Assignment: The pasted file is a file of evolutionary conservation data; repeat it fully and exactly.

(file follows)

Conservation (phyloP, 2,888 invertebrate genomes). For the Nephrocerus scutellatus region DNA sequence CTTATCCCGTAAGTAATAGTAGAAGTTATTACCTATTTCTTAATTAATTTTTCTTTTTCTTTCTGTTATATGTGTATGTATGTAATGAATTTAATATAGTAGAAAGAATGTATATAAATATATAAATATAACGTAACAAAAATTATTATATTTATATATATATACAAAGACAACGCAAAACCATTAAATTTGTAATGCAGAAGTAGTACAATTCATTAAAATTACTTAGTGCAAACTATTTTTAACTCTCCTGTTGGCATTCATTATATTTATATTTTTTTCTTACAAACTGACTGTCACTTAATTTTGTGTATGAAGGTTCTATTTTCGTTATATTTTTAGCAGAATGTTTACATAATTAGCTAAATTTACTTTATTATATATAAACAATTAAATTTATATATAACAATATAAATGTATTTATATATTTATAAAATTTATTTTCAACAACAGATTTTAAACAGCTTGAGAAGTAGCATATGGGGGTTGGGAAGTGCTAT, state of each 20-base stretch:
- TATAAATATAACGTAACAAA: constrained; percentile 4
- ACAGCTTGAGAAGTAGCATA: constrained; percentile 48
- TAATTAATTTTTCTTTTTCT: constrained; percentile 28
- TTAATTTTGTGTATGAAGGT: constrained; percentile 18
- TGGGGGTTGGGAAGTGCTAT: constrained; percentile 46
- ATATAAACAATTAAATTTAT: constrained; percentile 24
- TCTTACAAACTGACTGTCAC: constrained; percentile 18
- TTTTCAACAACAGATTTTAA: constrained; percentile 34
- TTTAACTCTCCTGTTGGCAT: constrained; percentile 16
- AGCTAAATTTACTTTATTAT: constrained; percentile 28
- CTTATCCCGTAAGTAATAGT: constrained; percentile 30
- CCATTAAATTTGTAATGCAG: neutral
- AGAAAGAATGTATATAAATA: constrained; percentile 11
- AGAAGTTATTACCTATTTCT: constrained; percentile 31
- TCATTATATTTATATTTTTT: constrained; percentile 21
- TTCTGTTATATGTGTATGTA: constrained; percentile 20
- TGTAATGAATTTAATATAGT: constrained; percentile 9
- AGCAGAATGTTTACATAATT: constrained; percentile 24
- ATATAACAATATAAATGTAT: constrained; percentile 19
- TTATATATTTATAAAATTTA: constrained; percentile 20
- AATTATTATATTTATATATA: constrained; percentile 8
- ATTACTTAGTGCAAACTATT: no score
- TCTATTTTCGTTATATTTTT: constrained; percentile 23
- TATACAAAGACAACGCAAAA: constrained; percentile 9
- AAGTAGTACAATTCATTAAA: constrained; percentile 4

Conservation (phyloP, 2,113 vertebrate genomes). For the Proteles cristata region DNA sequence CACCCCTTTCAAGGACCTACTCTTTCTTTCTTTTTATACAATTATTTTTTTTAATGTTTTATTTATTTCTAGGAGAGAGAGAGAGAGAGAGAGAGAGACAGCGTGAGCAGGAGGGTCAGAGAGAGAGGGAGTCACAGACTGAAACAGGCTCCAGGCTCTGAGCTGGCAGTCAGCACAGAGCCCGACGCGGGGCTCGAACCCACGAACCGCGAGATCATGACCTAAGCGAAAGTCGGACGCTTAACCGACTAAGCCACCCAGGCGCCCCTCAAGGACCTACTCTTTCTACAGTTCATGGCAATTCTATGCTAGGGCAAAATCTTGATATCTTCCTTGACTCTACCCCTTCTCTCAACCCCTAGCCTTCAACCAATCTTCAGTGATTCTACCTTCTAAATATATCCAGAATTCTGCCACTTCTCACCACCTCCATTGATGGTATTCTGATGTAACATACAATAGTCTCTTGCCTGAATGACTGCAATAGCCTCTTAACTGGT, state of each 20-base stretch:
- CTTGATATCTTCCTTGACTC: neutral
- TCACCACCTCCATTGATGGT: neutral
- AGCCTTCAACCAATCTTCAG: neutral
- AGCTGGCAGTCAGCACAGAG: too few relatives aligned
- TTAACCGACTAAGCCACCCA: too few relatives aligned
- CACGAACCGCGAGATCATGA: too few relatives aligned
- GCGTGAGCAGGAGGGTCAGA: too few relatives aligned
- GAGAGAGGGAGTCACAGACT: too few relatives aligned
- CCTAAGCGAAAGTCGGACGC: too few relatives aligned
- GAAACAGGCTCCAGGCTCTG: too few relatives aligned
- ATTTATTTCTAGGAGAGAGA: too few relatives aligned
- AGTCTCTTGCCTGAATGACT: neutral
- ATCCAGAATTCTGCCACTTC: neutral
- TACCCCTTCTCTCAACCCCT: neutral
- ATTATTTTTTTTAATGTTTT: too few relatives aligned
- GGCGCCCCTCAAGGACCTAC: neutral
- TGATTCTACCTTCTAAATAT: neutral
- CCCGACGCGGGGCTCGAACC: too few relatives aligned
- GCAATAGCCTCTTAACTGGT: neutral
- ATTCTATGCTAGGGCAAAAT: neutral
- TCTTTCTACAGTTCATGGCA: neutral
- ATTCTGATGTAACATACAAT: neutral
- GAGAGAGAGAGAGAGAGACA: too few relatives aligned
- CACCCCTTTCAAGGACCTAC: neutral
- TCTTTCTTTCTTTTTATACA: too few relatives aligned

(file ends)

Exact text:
Conservation (phyloP, 2,888 invertebrate genomes). For the Nephrocerus scutellatus region DNA sequence CTTATCCCGTAAGTAATAGTAGAAGTTATTACCTATTTCTTAATTAATTTTTCTTTTTCTTTCTGTTATATGTGTATGTATGTAATGAATTTAATATAGTAGAAAGAATGTATATAAATATATAAATATAACGTAACAAAAATTATTATATTTATATATATATACAAAGACAACGCAAAACCATTAAATTTGTAATGCAGAAGTAGTACAATTCATTAAAATTACTTAGTGCAAACTATTTTTAACTCTCCTGTTGGCATTCATTATATTTATATTTTTTTCTTACAAACTGACTGTCACTTAATTTTGTGTATGAAGGTTCTATTTTCGTTATATTTTTAGCAGAATGTTTACATAATTAGCTAAATTTACTTTATTATATATAAACAATTAAATTTATATATAACAATATAAATGTATTTATATATTTATAAAATTTATTTTCAACAACAGATTTTAAACAGCTTGAGAAGTAGCATATGGGGGTTGGGAAGTGCTAT, state of each 20-base stretch:
- TATAAATATAACGTAACAAA: constrained; percentile 4
- ACAGCTTGAGAAGTAGCATA: constrained; percentile 48
- TAATTAATTTTTCTTTTTCT: constrained; percentile 28
- TTAATTTTGTGTATGAAGGT: constrained; percentile 18
- TGGGGGTTGGGAAGTGCTAT: constrained; percentile 46
- ATATAAACAATTAAATTTAT: constrained; percentile 24
- TCTTACAAACTGACTGTCAC: constrained; percentile 18
- TTTTCAACAACAGATTTTAA: constrained; percentile 34
- TTTAACTCTCCTGTTGGCAT: constrained; percentile 16
- AGCTAAATTTACTTTATTAT: constrained; percentile 28
- CTTATCCCGTAAGTAATAGT: constrained; percentile 30
- CCATTAAATTTGTAATGCAG: neutral
- AGAAAGAATGTATATAAATA: constrained; percentile 11
- AGAAGTTATTACCTATTTCT: constrained; percentile 31
- TCATTATATTTATATTTTTT: constrained; percentile 21
- TTCTGTTATATGTGTATGTA: constrained; percentile 20
- TGTAATGAATTTAATATAGT: constrained; percentile 9
- AGCAGAATGTTTACATAATT: constrained; percentile 24
- ATATAACAATATAAATGTAT: constrained; percentile 19
- TTATATATTTATAAAATTTA: constrained; percentile 20
- AATTATTATATTTATATATA: constrained; percentile 8
- ATTACTTAGTGCAAACTATT: no score
- TCTATTTTCGTTATATTTTT: constrained; percentile 23
- TATACAAAGACAACGCAAAA: constrained; percentile 9
- AAGTAGTACAATTCATTAAA: constrained; percentile 4

Conservation (phyloP, 2,113 vertebrate genomes). For the Proteles cristata region DNA sequence CACCCCTTTCAAGGACCTACTCTTTCTTTCTTTTTATACAATTATTTTTTTTAATGTTTTATTTATTTCTAGGAGAGAGAGAGAGAGAGAGAGAGAGACAGCGTGAGCAGGAGGGTCAGAGAGAGAGGGAGTCACAGACTGAAACAGGCTCCAGGCTCTGAGCTGGCAGTCAGCACAGAGCCCGACGCGGGGCTCGAACCCACGAACCGCGAGATCATGACCTAAGCGAAAGTCGGACGCTTAACCGACTAAGCCACCCAGGCGCCCCTCAAGGACCTACTCTTTCTACAGTTCATGGCAATTCTATGCTAGGGCAAAATCTTGATATCTTCCTTGACTCTACCCCTTCTCTCAACCCCTAGCCTTCAACCAATCTTCAGTGATTCTACCTTCTAAATATATCCAGAATTCTGCCACTTCTCACCACCTCCATTGATGGTATTCTGATGTAACATACAATAGTCTCTTGCCTGAATGACTGCAATAGCCTCTTAACTGGT, state of each 20-base stretch:
- CTTGATATCTTCCTTGACTC: neutral
- TCACCACCTCCATTGATGGT: neutral
- AGCCTTCAACCAATCTTCAG: neutral
- AGCTGGCAGTCAGCACAGAG: too few relatives aligned
- TTAACCGACTAAGCCACCCA: too few relatives aligned
- CACGAACCGCGAGATCATGA: too few relatives aligned
- GCGTGAGCAGGAGGGTCAGA: too few relatives aligned
- GAGAGAGGGAGTCACAGACT: too few relatives aligned
- CCTAAGCGAAAGTCGGACGC: too few relatives aligned
- GAAACAGGCTCCAGGCTCTG: too few relatives aligned
- ATTTATTTCTAGGAGAGAGA: too few relatives aligned
- AGTCTCTTGCCTGAATGACT: neutral
- ATCCAGAATTCTGCCACTTC: neutral
- TACCCCTTCTCTCAACCCCT: neutral
- ATTATTTTTTTTAATGTTTT: too few relatives aligned
- GGCGCCCCTCAAGGACCTAC: neutral
- TGATTCTACCTTCTAAATAT: neutral
- CCCGACGCGGGGCTCGAACC: too few relatives aligned
- GCAATAGCCTCTTAACTGGT: neutral
- ATTCTATGCTAGGGCAAAAT: neutral
- TCTTTCTACAGTTCATGGCA: neutral
- ATTCTGATGTAACATACAAT: neutral
- GAGAGAGAGAGAGAGAGACA: too few relatives aligned
- CACCCCTTTCAAGGACCTAC: neutral
- TCTTTCTTTCTTTTTATACA: too few relatives aligned